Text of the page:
Box Elder County Courthouse History
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Box Elder County Courthouse History


A History Of The Box Elder County Courthouse

    The County Courthouse was built in 1855 or 1856 as the first public building in the area.  Vaughn Nielson in The History of Box Elder Stake stated that the rock walls for the basement story were all laid by the fall of 1856.  After these basement walls were laid up and window and doors installed, the structure was covered with a temporary roof, and the building was utilized for meetings and drama during the winter of 1856.
    In 1857, two stories of adobe brick were built upon this foundation, but before the walls were finished, a strong wind partially blew them down.  These walls were then rebuilt and the building was completed before the end of 1857.  Lorenzo Snow, the leader of the community stated "by the fall of 1857 they had built the second and much better courthouse, the upper story of which was 45 X 65, while the original basement room was 22 X 45.  He says the roofing of the new structure was fastened with wooden pins."
    The cost to construct this building came from donations or labor tithing.  The men of the area were asked to spend one tenth of their time working, or were required to supply materials for the workers.  George F. Hamson Sr. donated ten thousand adobes, William Wrighton, D.M. Burbanks and Peter Baird did carpentry work, Lars Stranquist did rock masonry work, and Joshua Holland did plastering work.  These are just a few of those who labored on the building.
    As the only public building for a time, it had many uses:  a church, a school, a dance hall, and a theater.  Before the community was divided into wards (ecclesiastical boundaries) and separate churches were built, the people of the entire community met in the large upstairs room of the building for church services.  It was the largest hall in town and had a gallery built into the entire west end of it with a choir loft under the gallery.  A stage was located at the east end of the room and a table was placed on this stage which served as a pulpit during church meetings.  When stage entertainment was held, public and church officials sat with their wives in the choir loft. After the towns division into wards, the fourth ward continued to hold church services in the courthouse.  They met in the downstairs east room until 1880.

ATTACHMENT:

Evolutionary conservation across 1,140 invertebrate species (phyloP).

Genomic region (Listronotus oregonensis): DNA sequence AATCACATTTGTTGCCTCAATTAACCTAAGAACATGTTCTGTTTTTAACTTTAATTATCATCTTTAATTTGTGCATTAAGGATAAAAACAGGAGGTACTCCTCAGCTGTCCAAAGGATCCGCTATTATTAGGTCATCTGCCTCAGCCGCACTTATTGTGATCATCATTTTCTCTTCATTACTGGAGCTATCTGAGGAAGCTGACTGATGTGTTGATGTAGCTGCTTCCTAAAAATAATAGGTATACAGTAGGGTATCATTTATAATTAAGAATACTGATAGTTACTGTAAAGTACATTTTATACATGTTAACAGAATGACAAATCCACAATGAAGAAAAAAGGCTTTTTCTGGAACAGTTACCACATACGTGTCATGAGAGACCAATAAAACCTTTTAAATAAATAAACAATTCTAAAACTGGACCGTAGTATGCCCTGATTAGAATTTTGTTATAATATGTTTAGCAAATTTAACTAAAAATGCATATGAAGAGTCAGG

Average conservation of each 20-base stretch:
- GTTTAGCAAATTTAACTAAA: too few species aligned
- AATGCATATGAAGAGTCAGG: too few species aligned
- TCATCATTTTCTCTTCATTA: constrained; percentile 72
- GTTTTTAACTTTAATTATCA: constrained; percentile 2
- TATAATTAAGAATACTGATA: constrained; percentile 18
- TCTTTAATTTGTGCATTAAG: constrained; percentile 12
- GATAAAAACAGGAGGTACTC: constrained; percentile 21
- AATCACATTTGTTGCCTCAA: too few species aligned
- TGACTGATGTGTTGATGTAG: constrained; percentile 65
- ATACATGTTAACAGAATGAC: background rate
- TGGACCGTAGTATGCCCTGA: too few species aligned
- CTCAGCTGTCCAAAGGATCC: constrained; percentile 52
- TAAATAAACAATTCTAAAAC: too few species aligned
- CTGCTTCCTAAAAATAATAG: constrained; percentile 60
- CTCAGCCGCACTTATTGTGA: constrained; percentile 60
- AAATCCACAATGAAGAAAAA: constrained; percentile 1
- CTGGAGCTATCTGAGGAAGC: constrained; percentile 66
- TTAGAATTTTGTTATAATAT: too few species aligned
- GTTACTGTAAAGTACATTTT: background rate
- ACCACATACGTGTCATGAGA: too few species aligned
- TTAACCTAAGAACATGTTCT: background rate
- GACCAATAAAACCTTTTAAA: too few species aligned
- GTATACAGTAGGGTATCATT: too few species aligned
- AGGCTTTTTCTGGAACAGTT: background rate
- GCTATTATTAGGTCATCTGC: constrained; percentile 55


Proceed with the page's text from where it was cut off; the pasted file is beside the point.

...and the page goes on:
School was taught in the downstairs east room of the building as late as 1880 and theatrical productions were staged first in the basement where the scenery was painted onto the walls, and later in the large hall upstairs where religious and social functions took place.
    County and City government meetings were also held in the early courthouse.  Brigham City was incorporated in 1867, and meetings with the mayor and city council at first took place quarterly, and by 1894 bi-monthly sessions took place.
    By the early 1870's there was a large bell which hung in the tower (on the roof) of the courthouse which signaled work time, lunch time, and quitting time with the Brigham City Co-operative enterprises.  It also was a fire bell.  Late in 1892, the old bell cracked and was replaced by a borrowed one.  This one also cracked when it was rung too long celebrating Utah's Statehood on January 4, 1896.
    A town clock was procured in April 1887 for $433.15, and during this year the building was remodeled with a clock tower added plus Italianate detailing on the building.
    Around the turn of the century, the top floor of the courthouse was being used for the district courtroom, assessor's office, commissioner's chambers, sheriff's office, and judge's chamber.